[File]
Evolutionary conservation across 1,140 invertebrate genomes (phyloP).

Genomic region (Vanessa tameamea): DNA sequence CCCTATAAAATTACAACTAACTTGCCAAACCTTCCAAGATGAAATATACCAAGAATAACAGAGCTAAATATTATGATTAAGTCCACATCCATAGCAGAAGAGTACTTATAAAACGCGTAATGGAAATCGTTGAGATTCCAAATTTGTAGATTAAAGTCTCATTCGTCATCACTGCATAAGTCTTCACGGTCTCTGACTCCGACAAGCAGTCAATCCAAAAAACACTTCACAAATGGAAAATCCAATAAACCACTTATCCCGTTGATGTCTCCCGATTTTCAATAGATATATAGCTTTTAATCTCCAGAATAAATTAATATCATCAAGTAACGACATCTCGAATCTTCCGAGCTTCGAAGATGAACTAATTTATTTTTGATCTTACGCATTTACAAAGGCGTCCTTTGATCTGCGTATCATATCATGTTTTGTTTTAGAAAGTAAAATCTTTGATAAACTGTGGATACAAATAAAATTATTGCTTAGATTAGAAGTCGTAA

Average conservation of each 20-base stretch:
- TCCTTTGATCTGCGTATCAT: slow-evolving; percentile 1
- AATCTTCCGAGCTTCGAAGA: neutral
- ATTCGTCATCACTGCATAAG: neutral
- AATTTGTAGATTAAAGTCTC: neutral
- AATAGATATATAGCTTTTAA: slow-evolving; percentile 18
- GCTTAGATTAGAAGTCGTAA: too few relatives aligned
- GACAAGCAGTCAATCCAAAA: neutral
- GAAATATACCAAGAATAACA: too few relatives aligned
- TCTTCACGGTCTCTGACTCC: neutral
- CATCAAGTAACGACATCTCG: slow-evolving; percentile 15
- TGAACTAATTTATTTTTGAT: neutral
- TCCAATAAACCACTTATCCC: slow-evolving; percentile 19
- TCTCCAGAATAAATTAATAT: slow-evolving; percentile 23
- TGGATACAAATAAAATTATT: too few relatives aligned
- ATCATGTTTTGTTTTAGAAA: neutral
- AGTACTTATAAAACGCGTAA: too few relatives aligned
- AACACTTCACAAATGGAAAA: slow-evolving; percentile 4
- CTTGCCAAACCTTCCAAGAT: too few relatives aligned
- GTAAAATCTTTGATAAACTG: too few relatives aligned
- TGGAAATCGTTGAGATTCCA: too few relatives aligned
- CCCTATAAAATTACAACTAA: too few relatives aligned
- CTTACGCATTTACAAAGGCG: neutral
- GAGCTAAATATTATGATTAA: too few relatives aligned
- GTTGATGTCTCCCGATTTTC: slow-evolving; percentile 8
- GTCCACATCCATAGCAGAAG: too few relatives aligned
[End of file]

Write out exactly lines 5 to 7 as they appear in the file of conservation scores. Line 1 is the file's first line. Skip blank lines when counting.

- AATCTTCCGAGCTTCGAAGA: neutral
- ATTCGTCATCACTGCATAAG: neutral
- AATTTGTAGATTAAAGTCTC: neutral